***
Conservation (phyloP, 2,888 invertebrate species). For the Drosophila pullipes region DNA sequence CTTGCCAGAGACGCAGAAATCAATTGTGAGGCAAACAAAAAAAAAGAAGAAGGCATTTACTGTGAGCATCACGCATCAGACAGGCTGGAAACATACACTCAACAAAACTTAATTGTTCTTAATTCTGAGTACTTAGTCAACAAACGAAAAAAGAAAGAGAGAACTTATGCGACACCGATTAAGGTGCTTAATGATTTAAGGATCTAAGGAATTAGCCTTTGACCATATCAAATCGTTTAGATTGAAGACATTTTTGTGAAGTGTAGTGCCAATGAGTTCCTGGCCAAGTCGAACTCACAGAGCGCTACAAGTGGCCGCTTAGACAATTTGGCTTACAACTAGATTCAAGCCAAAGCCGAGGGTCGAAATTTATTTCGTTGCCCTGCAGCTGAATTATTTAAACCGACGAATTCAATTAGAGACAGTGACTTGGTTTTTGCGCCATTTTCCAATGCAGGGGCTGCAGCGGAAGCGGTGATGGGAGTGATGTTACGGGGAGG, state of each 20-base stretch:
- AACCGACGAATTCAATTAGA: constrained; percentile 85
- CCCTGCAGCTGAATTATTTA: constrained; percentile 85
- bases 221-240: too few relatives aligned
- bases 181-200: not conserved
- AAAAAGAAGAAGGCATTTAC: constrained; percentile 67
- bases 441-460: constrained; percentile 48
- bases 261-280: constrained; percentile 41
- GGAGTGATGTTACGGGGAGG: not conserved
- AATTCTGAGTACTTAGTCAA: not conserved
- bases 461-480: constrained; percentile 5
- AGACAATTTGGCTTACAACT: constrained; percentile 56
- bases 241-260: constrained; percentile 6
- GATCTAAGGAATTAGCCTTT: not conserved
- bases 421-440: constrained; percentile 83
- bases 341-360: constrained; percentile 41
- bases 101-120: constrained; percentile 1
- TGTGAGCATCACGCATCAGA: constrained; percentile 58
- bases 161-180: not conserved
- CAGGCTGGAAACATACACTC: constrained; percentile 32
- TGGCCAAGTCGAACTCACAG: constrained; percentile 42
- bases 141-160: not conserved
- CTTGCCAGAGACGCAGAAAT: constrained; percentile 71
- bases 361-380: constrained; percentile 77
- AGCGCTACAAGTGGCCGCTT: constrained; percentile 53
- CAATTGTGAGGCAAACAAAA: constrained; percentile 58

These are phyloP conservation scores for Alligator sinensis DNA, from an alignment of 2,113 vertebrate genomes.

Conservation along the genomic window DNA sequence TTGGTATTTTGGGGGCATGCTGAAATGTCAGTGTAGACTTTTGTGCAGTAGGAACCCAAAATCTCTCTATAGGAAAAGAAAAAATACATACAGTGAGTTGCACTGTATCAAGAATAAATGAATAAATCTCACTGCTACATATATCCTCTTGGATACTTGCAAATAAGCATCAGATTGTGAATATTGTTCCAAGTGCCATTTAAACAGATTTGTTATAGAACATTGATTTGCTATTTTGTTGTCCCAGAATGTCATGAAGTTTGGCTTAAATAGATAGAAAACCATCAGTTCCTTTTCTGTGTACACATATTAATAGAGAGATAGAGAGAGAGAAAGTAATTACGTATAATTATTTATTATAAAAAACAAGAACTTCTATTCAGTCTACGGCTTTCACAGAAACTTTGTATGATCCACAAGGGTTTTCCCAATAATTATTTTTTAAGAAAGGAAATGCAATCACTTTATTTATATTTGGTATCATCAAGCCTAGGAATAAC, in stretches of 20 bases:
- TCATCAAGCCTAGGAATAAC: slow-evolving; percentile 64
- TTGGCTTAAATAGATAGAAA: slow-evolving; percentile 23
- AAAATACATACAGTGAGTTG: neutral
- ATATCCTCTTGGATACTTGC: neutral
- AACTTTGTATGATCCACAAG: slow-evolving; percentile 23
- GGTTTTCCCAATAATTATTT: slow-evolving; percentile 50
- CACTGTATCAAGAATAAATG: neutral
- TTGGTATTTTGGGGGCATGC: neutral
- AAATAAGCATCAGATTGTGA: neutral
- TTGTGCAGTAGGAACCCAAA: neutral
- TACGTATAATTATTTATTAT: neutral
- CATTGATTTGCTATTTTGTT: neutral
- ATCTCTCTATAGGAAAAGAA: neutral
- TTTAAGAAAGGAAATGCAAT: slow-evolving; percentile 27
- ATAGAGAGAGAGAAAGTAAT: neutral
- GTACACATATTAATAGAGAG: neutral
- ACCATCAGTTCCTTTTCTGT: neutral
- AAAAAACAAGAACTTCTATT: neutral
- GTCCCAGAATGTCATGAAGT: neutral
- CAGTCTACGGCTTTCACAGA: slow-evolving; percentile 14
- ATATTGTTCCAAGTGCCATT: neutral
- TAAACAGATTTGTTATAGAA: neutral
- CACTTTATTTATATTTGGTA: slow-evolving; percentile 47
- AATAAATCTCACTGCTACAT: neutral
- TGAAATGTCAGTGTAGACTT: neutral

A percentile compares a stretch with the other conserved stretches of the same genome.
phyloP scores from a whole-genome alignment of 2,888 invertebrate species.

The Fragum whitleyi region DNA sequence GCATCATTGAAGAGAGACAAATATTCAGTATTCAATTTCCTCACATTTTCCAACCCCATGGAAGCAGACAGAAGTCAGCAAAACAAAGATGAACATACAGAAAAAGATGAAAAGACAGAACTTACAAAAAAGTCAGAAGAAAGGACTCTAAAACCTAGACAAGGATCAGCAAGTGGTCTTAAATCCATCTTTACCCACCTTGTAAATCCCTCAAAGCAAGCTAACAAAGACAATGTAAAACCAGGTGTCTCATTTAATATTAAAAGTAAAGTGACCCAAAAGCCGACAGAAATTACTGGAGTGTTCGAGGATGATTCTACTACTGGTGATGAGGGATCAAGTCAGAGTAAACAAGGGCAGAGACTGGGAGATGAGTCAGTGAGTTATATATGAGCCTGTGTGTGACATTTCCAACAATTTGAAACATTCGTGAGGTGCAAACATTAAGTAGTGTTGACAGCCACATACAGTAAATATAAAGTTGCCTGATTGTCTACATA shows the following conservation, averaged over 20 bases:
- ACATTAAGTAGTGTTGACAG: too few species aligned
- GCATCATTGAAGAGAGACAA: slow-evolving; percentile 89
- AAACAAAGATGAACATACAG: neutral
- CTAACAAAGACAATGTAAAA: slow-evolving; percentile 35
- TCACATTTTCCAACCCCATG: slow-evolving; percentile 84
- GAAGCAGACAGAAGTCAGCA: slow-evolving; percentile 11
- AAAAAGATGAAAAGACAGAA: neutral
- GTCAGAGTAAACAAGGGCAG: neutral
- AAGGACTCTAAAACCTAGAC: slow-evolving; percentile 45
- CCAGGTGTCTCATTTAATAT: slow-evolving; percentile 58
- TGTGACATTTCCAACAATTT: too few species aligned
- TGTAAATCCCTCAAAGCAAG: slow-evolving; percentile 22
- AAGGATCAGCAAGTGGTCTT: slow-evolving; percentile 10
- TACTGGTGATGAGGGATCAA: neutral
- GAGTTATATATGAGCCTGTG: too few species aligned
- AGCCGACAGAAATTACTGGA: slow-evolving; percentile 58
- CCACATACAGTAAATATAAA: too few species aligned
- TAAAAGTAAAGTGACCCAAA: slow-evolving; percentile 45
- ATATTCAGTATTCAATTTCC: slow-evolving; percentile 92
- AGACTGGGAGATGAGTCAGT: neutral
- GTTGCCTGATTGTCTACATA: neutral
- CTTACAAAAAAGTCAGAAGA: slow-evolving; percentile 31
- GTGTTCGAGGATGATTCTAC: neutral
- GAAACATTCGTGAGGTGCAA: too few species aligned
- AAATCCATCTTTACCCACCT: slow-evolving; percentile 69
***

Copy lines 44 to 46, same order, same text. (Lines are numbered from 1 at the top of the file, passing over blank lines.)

- GTACACATATTAATAGAGAG: neutral
- ACCATCAGTTCCTTTTCTGT: neutral
- AAAAAACAAGAACTTCTATT: neutral